What Does ExxonMobil’s Permian Basin Deal Mean?



ExxonMobil’s Permian Basin deal

ExxonMobil (XOM) has penned a huge deal with the Bass family to acquire its companies, which include vast oil resources in the Permian Basin.

The companies have ~250,000 acres in the promising basin. They also hold ~3.4 billion barrels of oil equivalent (or boe), which will double ExxonMobil’s Permian resources to 6 billion boe. These resources (3.4 billion boe) are expected to contain 75% liquids.

ExxonMobil’s Permian Basin production stands at 140,000 net boe per day. The companies to be acquired include BOPCO, which produces ~18,000 net boe per day. BOPCO’s acquisition will give ExxonMobil a foothold in other producing fields in the United States.

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According to the deal, ExxonMobil is expected to make an upfront payment of ~$5.6 billion in shares. It’s also expected to make up to $1 billion in conditional cash payments in parts between 2020 and 2032, in line with resource development. ExxonMobil plans to drill longer lateral wells, which will likely result in lower costs for the company.

What this means for ExxonMobil

A back-of-the-envelope calculation shows that the deal is expected to result in equity dilution of ~1.5%, considering the closing price of XOM stock on January 17, 2017.

The incremental production from the acquired assets could bring in more revenue, but extra share units will also result in more dividend payments for XOM. Due to rising oil prices, it’s likely that incremental revenue could cover additional dividend payments.

Also, the huge resource base that the deal would be adding to ExxonMobil’s upstream portfolio will likely lead to future growth and development opportunities for the company. XOM stock closed 1.2% higher at $87.4 on January 17.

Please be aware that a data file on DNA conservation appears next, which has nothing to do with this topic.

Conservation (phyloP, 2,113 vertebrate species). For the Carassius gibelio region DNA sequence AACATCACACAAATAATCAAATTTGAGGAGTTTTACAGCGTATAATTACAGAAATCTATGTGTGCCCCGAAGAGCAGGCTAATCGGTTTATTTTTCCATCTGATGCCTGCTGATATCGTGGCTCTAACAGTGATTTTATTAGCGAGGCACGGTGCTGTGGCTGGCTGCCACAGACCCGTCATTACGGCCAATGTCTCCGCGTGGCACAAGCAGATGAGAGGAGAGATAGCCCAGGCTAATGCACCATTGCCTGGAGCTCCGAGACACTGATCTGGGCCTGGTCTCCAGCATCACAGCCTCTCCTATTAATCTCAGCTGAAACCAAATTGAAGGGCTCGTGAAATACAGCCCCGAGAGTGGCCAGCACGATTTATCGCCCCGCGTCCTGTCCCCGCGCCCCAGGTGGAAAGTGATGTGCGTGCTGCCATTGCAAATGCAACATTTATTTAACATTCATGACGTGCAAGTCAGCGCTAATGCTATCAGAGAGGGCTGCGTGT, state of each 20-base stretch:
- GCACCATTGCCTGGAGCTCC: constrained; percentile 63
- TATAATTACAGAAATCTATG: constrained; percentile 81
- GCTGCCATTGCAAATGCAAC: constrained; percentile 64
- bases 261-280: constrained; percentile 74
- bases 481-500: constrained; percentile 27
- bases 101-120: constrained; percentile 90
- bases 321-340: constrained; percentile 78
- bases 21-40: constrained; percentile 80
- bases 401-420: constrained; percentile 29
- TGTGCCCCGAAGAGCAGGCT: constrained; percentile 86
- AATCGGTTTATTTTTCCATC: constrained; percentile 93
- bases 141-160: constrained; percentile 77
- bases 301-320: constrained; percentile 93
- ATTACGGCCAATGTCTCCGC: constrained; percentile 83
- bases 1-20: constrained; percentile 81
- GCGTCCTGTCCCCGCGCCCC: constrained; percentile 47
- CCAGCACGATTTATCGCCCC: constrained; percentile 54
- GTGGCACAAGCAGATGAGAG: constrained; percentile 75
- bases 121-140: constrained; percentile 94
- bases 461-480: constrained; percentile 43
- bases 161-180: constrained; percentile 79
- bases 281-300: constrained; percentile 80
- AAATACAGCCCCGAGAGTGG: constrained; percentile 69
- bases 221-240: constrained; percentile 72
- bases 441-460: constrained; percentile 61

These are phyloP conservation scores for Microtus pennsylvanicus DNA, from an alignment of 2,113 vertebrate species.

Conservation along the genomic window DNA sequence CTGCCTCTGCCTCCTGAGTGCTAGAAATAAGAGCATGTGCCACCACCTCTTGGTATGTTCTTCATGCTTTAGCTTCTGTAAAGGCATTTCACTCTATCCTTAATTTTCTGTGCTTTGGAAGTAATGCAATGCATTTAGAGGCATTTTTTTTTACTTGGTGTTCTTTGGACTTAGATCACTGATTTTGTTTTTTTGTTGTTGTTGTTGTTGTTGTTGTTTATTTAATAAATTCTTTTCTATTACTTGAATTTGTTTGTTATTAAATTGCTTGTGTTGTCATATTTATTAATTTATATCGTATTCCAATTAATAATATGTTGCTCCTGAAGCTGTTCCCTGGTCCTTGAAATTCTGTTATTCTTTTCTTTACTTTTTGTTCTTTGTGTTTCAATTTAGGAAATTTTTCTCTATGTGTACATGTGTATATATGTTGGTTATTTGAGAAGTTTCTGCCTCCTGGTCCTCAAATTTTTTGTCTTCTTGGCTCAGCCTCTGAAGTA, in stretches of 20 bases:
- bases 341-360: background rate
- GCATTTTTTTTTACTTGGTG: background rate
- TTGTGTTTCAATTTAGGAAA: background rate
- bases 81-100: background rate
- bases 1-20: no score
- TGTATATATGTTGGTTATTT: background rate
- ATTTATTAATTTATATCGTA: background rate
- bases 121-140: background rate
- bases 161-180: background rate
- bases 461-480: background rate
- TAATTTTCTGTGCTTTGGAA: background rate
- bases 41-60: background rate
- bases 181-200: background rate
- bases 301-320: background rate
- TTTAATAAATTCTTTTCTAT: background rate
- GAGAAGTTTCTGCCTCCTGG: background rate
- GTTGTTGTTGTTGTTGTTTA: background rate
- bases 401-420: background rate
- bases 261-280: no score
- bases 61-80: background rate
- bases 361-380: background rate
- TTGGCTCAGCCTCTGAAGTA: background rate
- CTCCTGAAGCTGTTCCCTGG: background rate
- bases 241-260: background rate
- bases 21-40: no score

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A word from management

On the acquisition, Darren W. Woods, ExxonMobil’s chair and CEO, stated, “This acquisition strengthens ExxonMobil’s significant presence in the dominant U.S. growth area for onshore oil production. This investment gives us an exceptional Delaware Basin position in a proven multi-stacked play that can generate attractive returns in a low-price environment.”

Despite the low energy prices that the industry is facing, integrated energy majors continue to focus on their upstream portfolios. ExxonMobil’s peer Total (TOT) has formed a strategic partnership with Petrobras (PBR) to develop upstream assets. Chevron (CVX) and BP (BP) are also looking at the robust upstream portfolios to be explored and developed in the next couple of years.

If you’re looking for exposure to the integrated energy sector, you can consider the Vanguard Energy ETF (VDE). The ETF has ~38% exposure to integrated energy sector stocks.

Series outline

In this series, we’ll provide you with an update on ExxonMobil’s market performance along with a financial analysis of the company. In the next few parts, we’ll examine XOM’s latest stock performance, followed by its analyst ratings, dividend yield trends, beta positions, short interest changes, institutional ownership status, and implied volatility movements.

Later, we’ll look at XOM’s valuations and correlation to oil, then we’ll switch to a fundamental analysis of its business segment dynamics and upstream and downstream performances. We’ll also analyze XOM’s financial position by examining its leverage and cash flow position.

Move on to the next article to know more about the company’s recent oil discovery in Guyana.


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